- Live online chat: Remembering that many claimants find the claims process confusing and intimidating, some insurers have introduced a chat function to their websites whereby customers can have questions answered in real time. Some questions may even be answered by chatbots (a computer program designed to stimulate conversation with humans) and the claimant would only be directed to a human consultant if the bot could not answer their question. In some cases, the bot or human consultant can guide the customer through the claims process by asking for claims information and prompting the customer to submit the required evidence.
Gathering of claims evidence
In markets where electronic health records are available, customers may be willing to give consent for the insurer to access these records directly. This could significantly accelerate non-disclosure investigations and the overall assessment of the claim by giving claims assessors all of the medical information needed to make a decision.
Similarly, in some markets, customers are invited to share their smartphone/wearables data, either through an existing fitness or health app, or through an app created by the insurer. This can be useful for the proactive management of potential long-term claims by allowing early detection and intervention strategies, as well as by monitoring compliance to treatment. Some insurers may also wish to utilise this form of ongoing communication to prevent future disability in customers who are already known to have health risks. For example, following a critical illness claim for heart attack, an insurer might engage with the claimant through an app to promote heart health in the hope of preventing a future claim.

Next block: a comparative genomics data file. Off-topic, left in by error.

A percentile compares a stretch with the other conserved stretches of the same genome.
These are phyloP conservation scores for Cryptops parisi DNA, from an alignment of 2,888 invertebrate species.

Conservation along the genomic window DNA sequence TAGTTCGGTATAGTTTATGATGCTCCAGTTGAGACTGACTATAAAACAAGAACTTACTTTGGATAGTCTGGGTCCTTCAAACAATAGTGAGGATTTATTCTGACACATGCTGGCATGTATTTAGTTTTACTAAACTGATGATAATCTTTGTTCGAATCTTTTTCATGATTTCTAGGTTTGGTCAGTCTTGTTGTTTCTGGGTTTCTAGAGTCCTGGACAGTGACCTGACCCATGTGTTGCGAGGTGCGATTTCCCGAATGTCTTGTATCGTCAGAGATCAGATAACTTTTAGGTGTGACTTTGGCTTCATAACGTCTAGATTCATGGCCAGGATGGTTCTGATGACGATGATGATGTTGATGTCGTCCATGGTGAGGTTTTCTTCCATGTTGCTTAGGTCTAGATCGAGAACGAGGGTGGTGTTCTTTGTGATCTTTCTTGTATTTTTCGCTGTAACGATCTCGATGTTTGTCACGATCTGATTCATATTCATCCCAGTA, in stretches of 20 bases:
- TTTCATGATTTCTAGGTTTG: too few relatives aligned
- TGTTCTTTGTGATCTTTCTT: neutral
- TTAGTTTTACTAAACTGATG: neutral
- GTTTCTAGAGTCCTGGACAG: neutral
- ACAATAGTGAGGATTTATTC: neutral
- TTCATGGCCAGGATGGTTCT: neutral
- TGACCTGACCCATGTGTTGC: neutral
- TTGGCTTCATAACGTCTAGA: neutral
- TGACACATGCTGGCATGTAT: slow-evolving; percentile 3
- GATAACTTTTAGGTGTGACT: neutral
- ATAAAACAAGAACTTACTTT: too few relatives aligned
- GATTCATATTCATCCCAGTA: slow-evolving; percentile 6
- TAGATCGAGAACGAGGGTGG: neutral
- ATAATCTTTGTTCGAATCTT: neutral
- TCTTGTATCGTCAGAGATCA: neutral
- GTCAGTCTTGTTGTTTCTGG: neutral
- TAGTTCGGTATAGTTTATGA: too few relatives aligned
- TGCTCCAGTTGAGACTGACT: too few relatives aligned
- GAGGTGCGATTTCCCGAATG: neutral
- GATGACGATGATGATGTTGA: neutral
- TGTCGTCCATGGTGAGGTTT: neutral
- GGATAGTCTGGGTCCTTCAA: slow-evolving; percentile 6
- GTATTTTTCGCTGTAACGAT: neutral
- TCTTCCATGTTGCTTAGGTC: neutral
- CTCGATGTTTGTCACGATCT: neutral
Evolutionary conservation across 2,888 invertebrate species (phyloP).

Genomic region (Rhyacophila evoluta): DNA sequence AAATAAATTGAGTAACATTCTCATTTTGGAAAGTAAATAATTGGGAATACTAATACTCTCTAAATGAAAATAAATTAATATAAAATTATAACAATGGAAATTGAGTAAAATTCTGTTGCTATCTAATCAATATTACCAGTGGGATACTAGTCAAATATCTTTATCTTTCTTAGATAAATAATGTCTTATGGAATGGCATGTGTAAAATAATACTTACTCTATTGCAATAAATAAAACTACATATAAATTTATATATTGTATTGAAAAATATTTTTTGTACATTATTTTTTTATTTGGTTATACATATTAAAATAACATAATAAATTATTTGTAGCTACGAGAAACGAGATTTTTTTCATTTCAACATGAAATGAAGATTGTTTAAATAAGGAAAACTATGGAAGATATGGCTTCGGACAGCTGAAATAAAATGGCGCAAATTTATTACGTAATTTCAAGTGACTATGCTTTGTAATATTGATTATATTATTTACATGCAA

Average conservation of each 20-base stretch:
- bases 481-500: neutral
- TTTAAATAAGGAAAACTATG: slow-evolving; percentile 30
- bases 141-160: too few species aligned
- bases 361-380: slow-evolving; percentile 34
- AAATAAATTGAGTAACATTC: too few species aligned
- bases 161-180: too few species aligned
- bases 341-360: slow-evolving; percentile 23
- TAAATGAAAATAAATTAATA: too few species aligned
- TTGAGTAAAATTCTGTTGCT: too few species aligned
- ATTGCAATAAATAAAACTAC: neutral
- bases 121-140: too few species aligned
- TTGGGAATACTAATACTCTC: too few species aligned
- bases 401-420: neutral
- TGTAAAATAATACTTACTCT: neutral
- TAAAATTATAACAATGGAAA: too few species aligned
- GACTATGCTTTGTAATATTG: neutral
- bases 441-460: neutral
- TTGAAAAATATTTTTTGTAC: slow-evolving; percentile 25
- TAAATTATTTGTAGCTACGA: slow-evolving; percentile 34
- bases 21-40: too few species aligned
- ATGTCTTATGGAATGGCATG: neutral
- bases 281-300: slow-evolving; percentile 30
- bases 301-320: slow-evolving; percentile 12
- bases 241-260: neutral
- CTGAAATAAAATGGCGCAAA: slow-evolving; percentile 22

Another growing source of claims data is online searches and social media. Many insurers encourage their customers to connect with them on social media and this can be a valuable source of collateral information. For example, insurers may find evidence on social media that shows the claimant enjoying a greater level of activity than what was suggested on their claims form, which could impact the outcome of the claim. Or insurers may use their social media presence to share the different health, rehabilitation or return-to-work services they offer and the success stories of other claimants. Of course, before using social media an insurer should ensure this type of contact is permitted in their market and that the required consent has been obtained.